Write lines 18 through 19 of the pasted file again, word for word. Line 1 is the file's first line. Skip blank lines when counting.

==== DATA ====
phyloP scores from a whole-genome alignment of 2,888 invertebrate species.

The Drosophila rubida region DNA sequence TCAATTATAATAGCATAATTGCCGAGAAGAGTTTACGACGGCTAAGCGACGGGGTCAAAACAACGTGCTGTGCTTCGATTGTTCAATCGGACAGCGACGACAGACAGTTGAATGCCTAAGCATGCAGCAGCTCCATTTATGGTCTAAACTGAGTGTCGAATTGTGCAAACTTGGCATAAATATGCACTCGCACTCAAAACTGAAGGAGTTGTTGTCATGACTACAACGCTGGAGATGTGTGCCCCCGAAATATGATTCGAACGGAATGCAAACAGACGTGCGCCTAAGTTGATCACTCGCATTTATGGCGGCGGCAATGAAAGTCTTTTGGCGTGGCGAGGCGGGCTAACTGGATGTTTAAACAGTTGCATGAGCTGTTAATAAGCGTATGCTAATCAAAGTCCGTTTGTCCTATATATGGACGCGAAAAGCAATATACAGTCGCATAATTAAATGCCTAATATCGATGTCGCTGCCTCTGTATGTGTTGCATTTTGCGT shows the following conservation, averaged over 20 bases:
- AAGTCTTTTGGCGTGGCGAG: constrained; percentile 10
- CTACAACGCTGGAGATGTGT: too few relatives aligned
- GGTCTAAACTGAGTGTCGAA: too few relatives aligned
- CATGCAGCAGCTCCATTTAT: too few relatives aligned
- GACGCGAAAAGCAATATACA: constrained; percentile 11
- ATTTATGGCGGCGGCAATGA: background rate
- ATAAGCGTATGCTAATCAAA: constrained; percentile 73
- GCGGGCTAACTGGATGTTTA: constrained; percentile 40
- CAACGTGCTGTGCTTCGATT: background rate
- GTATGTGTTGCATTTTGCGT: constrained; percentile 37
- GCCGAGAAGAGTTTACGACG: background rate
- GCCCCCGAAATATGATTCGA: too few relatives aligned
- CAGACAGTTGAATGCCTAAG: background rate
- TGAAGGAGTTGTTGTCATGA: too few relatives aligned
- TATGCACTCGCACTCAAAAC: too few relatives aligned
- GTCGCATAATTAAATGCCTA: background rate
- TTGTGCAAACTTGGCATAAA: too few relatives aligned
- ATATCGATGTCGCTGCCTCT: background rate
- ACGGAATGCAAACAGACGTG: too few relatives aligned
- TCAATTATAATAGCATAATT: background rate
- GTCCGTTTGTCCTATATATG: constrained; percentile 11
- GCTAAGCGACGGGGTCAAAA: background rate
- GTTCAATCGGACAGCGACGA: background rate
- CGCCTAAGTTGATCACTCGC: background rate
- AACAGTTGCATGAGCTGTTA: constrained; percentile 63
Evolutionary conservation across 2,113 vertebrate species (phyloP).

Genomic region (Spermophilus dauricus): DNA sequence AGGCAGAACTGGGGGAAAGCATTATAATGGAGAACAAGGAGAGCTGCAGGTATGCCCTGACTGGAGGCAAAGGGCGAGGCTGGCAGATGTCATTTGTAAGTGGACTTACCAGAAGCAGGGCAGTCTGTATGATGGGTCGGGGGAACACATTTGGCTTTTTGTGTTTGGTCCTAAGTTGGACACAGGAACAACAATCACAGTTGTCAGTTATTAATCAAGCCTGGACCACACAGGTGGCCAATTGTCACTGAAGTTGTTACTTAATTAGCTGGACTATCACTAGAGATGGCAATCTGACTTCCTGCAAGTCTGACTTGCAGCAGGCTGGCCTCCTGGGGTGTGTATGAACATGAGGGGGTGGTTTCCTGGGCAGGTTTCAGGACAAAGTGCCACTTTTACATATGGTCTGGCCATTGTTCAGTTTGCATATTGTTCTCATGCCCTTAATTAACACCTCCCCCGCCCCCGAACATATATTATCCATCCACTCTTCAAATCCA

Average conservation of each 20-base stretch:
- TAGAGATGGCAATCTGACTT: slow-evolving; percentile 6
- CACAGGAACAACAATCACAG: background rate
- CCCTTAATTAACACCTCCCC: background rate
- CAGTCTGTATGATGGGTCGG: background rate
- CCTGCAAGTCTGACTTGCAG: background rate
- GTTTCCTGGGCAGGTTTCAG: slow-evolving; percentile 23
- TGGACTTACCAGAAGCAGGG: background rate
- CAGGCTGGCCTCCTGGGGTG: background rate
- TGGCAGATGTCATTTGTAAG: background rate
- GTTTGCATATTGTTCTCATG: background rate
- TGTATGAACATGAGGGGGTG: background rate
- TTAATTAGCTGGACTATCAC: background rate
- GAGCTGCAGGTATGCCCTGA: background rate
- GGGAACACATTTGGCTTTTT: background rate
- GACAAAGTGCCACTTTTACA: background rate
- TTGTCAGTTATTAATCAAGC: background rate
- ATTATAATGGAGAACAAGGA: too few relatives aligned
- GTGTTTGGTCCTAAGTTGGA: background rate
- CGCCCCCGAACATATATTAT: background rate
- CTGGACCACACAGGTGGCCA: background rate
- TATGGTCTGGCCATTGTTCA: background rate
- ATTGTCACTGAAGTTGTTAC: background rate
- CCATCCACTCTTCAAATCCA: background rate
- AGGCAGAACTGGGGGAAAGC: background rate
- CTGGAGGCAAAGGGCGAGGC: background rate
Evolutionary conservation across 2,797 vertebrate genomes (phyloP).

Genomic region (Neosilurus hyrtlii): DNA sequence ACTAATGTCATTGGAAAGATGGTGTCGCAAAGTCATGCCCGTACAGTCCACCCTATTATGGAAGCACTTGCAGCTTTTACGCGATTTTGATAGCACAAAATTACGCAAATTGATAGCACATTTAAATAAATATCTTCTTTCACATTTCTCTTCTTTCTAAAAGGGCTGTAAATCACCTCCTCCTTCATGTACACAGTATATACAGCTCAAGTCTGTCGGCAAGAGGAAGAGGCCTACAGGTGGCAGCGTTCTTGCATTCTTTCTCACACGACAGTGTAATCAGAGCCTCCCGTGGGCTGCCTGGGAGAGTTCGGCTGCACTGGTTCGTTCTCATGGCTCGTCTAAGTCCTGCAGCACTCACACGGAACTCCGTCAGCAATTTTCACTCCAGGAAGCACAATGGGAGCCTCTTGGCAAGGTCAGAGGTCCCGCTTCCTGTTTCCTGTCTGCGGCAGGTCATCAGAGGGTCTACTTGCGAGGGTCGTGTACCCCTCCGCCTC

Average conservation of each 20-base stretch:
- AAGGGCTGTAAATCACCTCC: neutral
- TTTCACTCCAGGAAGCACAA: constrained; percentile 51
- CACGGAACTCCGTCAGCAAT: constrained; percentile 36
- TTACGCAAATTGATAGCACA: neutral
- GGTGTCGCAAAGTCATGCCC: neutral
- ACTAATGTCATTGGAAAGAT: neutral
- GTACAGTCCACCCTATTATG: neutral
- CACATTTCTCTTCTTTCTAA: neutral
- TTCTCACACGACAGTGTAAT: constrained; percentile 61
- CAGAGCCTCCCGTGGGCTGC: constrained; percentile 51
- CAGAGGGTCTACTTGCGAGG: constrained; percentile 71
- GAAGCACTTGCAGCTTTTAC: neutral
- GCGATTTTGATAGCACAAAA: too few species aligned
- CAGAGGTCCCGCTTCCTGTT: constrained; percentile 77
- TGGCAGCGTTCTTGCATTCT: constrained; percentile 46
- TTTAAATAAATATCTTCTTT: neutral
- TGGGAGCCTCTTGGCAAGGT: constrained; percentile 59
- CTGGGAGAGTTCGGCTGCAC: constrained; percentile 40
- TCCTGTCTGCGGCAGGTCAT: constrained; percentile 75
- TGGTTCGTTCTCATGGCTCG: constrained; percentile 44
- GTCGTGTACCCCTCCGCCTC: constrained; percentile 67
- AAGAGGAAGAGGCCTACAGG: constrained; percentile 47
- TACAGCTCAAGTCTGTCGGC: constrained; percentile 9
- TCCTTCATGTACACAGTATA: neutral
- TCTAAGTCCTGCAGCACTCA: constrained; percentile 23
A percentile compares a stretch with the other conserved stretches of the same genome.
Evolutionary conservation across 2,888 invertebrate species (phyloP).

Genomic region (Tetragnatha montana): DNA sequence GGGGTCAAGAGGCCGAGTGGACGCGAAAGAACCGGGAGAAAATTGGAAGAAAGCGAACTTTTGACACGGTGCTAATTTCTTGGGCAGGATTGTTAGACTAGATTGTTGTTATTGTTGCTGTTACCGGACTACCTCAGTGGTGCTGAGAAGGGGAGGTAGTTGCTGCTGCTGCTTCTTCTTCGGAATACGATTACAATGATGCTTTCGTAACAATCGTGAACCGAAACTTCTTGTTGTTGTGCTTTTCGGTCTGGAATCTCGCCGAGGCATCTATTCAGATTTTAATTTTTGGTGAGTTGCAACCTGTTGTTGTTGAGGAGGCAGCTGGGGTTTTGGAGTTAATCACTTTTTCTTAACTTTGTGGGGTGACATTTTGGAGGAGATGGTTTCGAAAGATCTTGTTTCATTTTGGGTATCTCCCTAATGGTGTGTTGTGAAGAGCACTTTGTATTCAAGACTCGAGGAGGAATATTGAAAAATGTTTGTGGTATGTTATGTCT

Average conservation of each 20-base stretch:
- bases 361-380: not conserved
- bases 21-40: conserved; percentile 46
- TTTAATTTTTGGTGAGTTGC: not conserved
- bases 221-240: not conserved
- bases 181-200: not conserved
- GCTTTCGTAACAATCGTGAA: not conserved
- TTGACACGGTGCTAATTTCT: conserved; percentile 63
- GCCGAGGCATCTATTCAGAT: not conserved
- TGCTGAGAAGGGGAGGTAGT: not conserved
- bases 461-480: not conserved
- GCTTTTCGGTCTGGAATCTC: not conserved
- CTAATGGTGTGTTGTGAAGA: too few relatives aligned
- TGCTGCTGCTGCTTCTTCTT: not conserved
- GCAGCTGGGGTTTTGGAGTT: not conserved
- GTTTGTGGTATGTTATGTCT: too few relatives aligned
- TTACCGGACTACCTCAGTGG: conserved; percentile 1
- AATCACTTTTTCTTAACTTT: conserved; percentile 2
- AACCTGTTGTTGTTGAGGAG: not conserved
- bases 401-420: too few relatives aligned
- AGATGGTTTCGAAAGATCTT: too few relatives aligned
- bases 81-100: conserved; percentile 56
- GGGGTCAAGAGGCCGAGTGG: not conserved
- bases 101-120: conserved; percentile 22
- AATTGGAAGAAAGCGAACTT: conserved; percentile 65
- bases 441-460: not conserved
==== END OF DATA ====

- GTCGCATAATTAAATGCCTA: background rate
- TTGTGCAAACTTGGCATAAA: too few relatives aligned